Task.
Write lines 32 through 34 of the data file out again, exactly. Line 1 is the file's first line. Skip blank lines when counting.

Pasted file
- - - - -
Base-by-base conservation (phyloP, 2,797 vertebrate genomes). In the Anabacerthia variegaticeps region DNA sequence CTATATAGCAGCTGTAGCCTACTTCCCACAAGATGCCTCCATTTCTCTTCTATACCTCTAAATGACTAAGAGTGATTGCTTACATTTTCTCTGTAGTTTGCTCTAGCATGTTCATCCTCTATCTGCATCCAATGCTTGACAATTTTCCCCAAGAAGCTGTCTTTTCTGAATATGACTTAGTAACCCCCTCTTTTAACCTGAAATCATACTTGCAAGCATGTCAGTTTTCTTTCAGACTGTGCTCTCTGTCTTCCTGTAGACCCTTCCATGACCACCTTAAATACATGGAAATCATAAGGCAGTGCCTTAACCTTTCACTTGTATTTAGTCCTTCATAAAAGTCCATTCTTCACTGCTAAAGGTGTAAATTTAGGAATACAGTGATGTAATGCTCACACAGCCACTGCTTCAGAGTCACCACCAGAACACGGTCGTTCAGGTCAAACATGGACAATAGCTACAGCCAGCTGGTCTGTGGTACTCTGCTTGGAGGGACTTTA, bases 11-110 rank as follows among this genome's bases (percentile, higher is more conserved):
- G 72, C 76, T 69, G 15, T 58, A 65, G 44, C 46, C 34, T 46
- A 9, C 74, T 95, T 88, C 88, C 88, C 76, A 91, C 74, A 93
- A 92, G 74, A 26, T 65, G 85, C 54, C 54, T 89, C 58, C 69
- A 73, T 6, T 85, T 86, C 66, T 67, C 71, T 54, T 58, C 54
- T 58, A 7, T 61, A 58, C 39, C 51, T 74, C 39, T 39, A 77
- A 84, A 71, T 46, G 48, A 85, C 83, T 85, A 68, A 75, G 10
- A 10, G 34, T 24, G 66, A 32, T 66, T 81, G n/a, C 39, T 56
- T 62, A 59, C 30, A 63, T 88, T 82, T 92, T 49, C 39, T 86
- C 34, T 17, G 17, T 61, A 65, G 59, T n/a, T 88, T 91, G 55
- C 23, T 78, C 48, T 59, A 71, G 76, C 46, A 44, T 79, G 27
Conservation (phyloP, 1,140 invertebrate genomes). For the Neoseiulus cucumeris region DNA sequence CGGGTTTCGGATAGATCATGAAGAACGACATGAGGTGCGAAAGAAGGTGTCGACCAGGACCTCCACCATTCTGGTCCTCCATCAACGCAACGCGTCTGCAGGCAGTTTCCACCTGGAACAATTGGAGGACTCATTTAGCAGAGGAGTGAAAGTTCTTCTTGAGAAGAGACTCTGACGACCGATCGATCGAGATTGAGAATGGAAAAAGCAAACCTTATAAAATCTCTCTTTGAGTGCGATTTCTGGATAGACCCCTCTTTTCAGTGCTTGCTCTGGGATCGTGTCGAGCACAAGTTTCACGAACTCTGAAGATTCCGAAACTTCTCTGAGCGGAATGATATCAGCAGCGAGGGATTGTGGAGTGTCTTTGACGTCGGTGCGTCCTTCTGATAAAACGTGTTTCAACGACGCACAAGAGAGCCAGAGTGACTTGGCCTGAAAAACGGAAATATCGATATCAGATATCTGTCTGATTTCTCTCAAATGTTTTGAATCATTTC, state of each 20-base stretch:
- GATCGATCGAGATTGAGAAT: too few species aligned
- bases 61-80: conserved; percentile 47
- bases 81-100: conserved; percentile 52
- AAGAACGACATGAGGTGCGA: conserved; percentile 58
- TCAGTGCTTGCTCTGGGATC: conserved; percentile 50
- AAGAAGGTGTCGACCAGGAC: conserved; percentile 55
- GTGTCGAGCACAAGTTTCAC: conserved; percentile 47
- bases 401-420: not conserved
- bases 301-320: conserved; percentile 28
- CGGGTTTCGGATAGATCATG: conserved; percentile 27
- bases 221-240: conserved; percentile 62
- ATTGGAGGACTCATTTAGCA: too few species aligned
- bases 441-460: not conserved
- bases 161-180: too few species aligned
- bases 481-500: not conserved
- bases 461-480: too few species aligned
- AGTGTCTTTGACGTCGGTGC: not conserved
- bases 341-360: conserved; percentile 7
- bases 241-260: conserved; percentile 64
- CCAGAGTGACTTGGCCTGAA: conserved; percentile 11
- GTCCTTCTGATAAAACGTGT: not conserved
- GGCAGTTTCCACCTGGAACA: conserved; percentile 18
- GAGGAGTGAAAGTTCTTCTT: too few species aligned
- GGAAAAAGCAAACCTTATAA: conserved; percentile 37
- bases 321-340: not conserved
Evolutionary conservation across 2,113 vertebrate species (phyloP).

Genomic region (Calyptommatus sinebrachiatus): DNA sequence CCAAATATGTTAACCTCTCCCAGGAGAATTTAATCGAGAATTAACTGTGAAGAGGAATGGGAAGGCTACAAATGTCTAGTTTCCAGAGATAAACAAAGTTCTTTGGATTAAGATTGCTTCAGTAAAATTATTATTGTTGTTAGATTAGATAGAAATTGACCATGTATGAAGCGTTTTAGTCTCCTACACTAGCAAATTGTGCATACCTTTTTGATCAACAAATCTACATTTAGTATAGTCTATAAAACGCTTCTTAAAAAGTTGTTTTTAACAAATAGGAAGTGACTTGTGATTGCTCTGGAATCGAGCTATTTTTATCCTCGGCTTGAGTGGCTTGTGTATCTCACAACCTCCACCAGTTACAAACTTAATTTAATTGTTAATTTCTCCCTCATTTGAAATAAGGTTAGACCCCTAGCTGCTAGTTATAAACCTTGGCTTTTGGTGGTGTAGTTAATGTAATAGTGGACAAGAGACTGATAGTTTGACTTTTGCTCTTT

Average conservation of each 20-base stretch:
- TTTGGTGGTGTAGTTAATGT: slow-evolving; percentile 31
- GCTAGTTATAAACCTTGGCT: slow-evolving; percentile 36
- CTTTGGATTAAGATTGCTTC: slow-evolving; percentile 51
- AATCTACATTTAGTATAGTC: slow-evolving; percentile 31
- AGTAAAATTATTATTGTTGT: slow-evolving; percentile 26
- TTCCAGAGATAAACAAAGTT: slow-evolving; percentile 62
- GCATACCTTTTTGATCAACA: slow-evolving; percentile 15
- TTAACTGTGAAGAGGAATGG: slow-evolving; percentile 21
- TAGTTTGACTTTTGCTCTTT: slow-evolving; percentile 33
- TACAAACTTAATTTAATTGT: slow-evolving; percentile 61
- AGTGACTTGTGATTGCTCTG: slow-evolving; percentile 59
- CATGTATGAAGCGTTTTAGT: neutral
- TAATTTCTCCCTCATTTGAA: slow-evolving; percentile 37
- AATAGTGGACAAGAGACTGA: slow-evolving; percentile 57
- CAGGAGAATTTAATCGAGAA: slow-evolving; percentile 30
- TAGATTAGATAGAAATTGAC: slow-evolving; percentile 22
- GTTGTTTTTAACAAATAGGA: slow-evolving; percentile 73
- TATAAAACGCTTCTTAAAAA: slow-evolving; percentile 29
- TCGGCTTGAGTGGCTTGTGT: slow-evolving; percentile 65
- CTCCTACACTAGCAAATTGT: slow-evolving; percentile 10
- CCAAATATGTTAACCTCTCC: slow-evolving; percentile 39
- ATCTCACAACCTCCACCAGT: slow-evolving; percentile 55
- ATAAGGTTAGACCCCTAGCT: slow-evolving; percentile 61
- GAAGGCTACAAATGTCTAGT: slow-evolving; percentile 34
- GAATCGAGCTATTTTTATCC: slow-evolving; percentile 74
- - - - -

- CCAGAGTGACTTGGCCTGAA: conserved; percentile 11
- GTCCTTCTGATAAAACGTGT: not conserved
- GGCAGTTTCCACCTGGAACA: conserved; percentile 18